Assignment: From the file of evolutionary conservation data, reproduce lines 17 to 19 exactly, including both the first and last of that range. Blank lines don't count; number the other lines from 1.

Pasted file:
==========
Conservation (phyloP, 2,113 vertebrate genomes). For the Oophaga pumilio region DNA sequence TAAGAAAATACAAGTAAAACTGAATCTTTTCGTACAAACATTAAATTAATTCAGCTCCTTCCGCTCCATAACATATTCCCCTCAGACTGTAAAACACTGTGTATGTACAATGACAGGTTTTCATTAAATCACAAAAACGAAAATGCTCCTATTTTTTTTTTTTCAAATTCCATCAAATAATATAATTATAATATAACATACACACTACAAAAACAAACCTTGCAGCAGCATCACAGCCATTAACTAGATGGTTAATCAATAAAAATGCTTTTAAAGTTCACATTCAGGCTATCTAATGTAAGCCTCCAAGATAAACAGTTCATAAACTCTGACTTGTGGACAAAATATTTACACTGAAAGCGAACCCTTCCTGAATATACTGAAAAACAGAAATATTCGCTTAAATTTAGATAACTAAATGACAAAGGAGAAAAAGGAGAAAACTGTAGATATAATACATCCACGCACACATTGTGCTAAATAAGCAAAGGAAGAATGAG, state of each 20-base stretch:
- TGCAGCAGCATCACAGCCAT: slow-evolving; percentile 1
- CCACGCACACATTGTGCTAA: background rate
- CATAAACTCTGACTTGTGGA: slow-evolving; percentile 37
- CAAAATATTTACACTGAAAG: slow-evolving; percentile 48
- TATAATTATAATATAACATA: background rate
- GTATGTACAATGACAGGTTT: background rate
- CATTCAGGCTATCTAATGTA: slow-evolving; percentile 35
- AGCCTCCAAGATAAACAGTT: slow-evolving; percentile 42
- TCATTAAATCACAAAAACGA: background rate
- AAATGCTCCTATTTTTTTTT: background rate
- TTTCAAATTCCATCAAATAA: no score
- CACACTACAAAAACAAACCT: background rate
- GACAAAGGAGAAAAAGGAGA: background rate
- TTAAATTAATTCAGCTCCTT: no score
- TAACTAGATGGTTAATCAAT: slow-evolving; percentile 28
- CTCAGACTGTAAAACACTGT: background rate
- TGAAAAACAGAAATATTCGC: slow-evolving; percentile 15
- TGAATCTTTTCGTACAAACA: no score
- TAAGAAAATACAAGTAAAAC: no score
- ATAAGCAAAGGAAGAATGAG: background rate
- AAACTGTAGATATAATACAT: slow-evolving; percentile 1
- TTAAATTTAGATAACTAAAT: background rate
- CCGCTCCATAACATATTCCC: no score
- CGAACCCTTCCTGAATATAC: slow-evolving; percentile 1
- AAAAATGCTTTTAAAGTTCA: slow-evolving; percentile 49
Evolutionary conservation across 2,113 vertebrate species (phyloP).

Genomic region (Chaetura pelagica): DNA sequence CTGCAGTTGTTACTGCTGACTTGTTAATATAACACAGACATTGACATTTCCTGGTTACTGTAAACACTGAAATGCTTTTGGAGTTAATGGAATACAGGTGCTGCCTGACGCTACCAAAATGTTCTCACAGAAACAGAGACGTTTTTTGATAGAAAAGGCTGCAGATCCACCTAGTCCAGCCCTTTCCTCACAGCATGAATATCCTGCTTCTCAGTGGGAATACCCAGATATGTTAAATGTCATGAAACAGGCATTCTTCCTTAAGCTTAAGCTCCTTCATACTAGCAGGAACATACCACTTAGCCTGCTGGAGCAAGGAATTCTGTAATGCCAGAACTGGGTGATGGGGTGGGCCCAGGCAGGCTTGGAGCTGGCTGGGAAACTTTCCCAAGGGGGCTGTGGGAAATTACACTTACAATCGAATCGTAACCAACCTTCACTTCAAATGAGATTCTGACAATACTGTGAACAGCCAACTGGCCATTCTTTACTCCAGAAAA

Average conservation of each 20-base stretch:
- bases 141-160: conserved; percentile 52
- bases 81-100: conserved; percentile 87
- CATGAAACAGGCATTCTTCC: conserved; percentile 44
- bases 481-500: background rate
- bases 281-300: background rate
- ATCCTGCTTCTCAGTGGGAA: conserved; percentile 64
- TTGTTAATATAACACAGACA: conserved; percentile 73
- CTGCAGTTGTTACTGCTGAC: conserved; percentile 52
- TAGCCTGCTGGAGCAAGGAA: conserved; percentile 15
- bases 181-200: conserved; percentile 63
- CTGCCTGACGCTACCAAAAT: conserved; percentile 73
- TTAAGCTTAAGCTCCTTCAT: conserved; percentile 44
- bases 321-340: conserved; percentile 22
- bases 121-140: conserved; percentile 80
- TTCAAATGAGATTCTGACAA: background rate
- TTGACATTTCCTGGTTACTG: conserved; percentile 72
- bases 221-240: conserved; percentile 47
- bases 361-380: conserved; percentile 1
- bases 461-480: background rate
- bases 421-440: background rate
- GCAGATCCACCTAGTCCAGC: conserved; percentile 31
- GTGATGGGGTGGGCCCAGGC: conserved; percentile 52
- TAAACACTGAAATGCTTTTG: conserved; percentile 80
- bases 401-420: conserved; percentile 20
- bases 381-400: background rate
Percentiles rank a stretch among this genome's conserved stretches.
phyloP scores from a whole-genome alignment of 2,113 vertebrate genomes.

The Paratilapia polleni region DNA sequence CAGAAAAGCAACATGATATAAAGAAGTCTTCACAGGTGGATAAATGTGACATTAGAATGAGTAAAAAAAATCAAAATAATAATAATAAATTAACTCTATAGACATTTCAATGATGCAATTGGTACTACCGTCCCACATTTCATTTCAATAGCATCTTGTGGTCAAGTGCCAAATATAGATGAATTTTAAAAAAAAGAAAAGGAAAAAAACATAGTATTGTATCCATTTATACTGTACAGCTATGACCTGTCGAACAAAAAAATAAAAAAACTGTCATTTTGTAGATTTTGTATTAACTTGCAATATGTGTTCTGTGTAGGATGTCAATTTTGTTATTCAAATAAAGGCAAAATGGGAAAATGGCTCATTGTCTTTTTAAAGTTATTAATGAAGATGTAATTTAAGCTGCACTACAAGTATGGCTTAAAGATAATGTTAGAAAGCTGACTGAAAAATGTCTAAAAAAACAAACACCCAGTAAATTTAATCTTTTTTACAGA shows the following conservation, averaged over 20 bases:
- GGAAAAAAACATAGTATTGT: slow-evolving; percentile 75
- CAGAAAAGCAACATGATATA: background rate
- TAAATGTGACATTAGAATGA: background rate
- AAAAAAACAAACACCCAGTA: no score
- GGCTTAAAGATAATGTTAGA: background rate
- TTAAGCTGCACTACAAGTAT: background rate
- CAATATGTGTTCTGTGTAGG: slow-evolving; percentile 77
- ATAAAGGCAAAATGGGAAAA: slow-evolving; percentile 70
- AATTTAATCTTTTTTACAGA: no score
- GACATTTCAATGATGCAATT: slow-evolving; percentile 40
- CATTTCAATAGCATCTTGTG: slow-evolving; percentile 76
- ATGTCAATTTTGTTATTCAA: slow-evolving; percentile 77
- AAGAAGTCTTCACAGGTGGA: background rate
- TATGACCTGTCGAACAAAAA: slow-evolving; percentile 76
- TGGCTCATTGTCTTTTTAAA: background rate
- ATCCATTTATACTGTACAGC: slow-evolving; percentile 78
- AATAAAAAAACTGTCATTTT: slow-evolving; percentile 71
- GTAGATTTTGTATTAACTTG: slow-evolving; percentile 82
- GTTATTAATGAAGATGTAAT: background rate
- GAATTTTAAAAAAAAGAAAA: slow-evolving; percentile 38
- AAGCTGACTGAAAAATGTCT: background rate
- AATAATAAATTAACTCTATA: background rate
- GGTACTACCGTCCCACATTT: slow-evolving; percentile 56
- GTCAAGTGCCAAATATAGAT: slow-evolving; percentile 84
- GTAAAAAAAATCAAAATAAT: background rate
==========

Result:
- CTCAGACTGTAAAACACTGT: background rate
- TGAAAAACAGAAATATTCGC: slow-evolving; percentile 15
- TGAATCTTTTCGTACAAACA: no score